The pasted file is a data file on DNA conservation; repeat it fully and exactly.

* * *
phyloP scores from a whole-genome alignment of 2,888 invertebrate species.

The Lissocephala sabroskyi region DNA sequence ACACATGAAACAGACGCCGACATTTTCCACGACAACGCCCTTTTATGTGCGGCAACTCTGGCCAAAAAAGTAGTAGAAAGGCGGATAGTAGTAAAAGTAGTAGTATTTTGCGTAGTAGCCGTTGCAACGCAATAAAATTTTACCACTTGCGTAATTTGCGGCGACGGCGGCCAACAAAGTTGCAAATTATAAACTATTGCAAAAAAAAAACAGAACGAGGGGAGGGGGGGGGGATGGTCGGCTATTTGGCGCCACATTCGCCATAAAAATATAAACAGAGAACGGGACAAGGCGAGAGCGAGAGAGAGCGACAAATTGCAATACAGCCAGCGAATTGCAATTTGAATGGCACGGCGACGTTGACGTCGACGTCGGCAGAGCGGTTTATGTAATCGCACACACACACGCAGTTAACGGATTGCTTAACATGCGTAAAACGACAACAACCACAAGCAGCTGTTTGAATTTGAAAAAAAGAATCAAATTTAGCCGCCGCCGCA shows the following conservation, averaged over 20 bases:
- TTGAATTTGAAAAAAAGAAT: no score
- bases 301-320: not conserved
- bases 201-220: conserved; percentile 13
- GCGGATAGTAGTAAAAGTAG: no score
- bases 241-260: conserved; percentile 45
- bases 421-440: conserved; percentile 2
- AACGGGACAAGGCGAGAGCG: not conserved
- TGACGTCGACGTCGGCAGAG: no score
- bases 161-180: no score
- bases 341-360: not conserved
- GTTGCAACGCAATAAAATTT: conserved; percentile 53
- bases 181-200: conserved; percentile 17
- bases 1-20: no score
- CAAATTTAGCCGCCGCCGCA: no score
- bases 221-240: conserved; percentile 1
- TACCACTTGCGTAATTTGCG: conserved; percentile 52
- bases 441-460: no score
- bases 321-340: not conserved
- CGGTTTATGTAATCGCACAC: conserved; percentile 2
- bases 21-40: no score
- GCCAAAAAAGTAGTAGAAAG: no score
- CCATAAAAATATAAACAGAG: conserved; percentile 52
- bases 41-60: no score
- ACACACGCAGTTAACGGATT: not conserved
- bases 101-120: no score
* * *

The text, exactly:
phyloP scores from a whole-genome alignment of 2,888 invertebrate species.

The Lissocephala sabroskyi region DNA sequence ACACATGAAACAGACGCCGACATTTTCCACGACAACGCCCTTTTATGTGCGGCAACTCTGGCCAAAAAAGTAGTAGAAAGGCGGATAGTAGTAAAAGTAGTAGTATTTTGCGTAGTAGCCGTTGCAACGCAATAAAATTTTACCACTTGCGTAATTTGCGGCGACGGCGGCCAACAAAGTTGCAAATTATAAACTATTGCAAAAAAAAAACAGAACGAGGGGAGGGGGGGGGGATGGTCGGCTATTTGGCGCCACATTCGCCATAAAAATATAAACAGAGAACGGGACAAGGCGAGAGCGAGAGAGAGCGACAAATTGCAATACAGCCAGCGAATTGCAATTTGAATGGCACGGCGACGTTGACGTCGACGTCGGCAGAGCGGTTTATGTAATCGCACACACACACGCAGTTAACGGATTGCTTAACATGCGTAAAACGACAACAACCACAAGCAGCTGTTTGAATTTGAAAAAAAGAATCAAATTTAGCCGCCGCCGCA shows the following conservation, averaged over 20 bases:
- TTGAATTTGAAAAAAAGAAT: no score
- bases 301-320: not conserved
- bases 201-220: conserved; percentile 13
- GCGGATAGTAGTAAAAGTAG: no score
- bases 241-260: conserved; percentile 45
- bases 421-440: conserved; percentile 2
- AACGGGACAAGGCGAGAGCG: not conserved
- TGACGTCGACGTCGGCAGAG: no score
- bases 161-180: no score
- bases 341-360: not conserved
- GTTGCAACGCAATAAAATTT: conserved; percentile 53
- bases 181-200: conserved; percentile 17
- bases 1-20: no score
- CAAATTTAGCCGCCGCCGCA: no score
- bases 221-240: conserved; percentile 1
- TACCACTTGCGTAATTTGCG: conserved; percentile 52
- bases 441-460: no score
- bases 321-340: not conserved
- CGGTTTATGTAATCGCACAC: conserved; percentile 2
- bases 21-40: no score
- GCCAAAAAAGTAGTAGAAAG: no score
- CCATAAAAATATAAACAGAG: conserved; percentile 52
- bases 41-60: no score
- ACACACGCAGTTAACGGATT: not conserved
- bases 101-120: no score